SEO vs. Google+
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Pundits have been ready to bury search engine optimization as a tool for data valuation in the web. One writer proclaims that conventional web crawlers will finally stand still. Social media networks, in his mind, now represent the referral source for content. On the other hand, this writer from State of Search says for internet scions to hold off on those proclamations. He states that while search index results will be pushed farther down the page in favor of personalized social media lists (Google+), the integration won’t take hold for awhile.
Looking at both cases, I would not worry for the moment. Unless I am an ardent user of Google+. Your queries for simple knowledge acquisition could be obfuscated at the expense of the search monolith. Google+ has decided to adjust their algorithm to deliver results based on your social media presence and online history.
In short, you search for “Ethiopian Restaurant Reviews in D.C.” Instead of seeing results from leading content providers like Yelp and Zagat, you’ll see individual reviews from John and Jane at the top of your index. One could ask this question: What is Google’s strategy with Plus?
I have an account and like the tool integration of mail, search, chat, and so forth. But it hasn’t registered into my daily social experience. I don’t feel like I’m alone in relaying this sentiment.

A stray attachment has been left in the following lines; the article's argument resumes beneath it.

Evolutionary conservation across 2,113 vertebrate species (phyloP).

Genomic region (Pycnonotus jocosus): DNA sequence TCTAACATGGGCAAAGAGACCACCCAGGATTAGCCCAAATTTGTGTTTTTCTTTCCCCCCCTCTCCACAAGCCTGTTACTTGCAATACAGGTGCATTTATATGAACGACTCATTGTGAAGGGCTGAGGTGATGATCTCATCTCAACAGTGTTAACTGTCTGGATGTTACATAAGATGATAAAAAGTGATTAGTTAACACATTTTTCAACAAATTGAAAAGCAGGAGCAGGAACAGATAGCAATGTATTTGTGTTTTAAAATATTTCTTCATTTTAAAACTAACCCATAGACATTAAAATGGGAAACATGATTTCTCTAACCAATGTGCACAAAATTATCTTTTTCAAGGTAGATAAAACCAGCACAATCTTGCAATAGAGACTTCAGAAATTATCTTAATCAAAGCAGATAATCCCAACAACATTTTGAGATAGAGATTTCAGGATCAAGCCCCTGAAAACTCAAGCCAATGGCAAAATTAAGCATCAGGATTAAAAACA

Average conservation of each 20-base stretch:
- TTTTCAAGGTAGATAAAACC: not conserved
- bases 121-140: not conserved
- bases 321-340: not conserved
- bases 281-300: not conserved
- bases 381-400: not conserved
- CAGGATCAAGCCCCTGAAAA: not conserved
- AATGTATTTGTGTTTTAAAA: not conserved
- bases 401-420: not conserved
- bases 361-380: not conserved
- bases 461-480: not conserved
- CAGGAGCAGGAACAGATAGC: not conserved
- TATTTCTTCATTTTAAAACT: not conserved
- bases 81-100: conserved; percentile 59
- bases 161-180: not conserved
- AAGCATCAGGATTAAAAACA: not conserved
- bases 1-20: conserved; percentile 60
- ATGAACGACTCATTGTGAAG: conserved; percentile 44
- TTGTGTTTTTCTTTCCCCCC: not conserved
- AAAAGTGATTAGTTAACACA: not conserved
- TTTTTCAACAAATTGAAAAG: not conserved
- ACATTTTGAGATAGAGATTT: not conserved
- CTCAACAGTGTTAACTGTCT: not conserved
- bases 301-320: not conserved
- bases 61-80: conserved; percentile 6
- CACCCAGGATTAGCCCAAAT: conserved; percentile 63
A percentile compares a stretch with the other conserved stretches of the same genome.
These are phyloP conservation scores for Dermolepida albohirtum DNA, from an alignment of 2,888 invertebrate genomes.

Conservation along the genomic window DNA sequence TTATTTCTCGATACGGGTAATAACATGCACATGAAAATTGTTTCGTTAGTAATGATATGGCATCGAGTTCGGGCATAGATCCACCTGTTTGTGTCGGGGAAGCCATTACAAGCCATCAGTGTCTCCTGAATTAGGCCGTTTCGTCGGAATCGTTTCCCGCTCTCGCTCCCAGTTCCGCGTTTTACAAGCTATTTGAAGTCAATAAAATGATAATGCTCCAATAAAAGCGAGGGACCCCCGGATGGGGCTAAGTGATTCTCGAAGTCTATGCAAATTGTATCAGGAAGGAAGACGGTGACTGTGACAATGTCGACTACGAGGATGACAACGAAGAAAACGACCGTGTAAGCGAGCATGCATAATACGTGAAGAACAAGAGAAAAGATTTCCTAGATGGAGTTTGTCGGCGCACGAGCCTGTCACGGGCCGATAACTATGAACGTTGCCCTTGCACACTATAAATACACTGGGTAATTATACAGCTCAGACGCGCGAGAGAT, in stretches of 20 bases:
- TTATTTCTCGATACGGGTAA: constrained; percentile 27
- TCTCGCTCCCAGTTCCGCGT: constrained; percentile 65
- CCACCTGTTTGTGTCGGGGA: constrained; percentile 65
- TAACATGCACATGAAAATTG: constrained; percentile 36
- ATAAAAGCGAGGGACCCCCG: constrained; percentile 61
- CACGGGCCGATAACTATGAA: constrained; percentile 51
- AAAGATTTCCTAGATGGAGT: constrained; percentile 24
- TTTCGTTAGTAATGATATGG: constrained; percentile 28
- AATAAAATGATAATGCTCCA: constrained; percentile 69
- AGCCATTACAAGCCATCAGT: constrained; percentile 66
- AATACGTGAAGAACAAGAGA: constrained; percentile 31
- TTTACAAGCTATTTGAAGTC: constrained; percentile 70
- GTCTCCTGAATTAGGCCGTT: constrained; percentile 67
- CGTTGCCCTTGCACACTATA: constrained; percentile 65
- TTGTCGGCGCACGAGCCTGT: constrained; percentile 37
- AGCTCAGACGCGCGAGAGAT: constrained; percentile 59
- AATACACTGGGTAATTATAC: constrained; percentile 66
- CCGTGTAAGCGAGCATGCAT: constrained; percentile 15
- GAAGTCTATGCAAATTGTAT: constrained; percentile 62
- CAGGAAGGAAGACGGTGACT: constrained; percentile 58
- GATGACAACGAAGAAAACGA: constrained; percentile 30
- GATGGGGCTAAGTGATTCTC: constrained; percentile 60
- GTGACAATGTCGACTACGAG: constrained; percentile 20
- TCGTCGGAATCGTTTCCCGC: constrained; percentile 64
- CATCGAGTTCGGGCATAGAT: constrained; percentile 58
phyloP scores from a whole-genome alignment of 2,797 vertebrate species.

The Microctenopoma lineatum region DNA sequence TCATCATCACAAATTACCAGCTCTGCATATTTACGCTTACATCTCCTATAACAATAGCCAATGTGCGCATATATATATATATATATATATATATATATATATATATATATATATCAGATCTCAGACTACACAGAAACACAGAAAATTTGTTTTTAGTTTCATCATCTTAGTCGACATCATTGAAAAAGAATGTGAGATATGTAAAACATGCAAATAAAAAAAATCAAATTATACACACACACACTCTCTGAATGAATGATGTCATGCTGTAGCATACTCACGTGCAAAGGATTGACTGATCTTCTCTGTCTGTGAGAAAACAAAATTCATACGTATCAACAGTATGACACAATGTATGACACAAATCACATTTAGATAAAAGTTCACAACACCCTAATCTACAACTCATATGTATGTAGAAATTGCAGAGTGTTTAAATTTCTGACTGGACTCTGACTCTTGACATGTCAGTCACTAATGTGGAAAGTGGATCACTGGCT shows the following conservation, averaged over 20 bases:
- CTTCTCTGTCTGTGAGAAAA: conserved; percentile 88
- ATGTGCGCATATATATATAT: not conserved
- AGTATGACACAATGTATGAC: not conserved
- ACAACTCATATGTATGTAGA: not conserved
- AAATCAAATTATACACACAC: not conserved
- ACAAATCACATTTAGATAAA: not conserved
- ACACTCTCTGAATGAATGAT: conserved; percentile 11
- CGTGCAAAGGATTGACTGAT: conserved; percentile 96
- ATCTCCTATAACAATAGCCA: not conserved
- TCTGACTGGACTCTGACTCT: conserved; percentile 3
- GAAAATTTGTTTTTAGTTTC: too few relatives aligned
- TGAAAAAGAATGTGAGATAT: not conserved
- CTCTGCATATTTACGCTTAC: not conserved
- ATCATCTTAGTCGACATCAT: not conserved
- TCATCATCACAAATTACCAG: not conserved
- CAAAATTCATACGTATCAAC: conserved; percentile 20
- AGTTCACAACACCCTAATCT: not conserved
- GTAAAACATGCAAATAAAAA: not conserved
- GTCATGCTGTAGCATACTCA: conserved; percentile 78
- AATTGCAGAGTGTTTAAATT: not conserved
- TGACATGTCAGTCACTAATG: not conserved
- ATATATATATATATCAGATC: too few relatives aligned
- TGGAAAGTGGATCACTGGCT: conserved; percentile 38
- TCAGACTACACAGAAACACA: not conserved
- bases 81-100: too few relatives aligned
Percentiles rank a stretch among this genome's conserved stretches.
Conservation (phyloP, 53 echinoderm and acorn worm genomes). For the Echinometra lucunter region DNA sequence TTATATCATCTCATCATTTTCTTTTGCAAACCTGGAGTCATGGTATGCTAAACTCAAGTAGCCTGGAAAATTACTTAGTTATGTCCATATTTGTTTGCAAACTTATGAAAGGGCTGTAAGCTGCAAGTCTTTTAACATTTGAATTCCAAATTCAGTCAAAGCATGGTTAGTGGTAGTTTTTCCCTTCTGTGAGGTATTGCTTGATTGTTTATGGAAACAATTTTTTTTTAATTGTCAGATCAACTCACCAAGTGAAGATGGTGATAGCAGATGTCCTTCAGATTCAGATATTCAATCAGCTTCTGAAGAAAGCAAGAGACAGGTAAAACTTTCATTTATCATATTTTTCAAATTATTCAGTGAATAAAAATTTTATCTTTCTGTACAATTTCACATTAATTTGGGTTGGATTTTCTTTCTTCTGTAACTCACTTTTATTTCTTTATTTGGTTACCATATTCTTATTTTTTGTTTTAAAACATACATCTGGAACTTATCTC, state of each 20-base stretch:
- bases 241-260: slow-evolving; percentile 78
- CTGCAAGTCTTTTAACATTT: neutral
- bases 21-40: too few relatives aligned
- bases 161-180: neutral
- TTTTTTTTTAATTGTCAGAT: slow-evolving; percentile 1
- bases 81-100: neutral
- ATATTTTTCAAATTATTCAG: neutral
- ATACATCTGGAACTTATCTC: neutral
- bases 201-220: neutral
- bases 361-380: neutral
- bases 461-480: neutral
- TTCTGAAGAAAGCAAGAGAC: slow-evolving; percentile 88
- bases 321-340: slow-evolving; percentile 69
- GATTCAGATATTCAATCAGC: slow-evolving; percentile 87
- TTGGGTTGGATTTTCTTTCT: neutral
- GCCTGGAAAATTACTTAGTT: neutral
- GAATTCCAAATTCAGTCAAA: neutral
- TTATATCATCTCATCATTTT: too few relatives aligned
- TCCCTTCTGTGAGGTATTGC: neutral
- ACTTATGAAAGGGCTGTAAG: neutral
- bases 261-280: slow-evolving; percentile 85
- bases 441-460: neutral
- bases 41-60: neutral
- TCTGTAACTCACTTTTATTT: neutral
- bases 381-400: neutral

As a result, it appears that they are featuring the product at all costs.
The author from State of Search also mentions that a security option toggle allows the user to turn off personal results for privacy measures. Nevertheless, the damage is slowly spreading. Google’s strategy to drive user statistics for their social media tool could backfire.
A cynic may feel that research development was already compromised with the emergence of Google and Wikipedia. They are wrong. Society may look to their immediate network for credible solutions. They are also wise enough to seek knowledge from those who deliver content with expertise, intelligence, and passion. Despite the age, this axiom lives in the cumulus cloud.
Abdul Fattah Ismail is a digital marketing specialist with expertise in content development. He lives in New York and is an MBA graduate in Marketing Management from St. John’s University. He has contributed articles for Blueliner Marketing and Talent Zoo.
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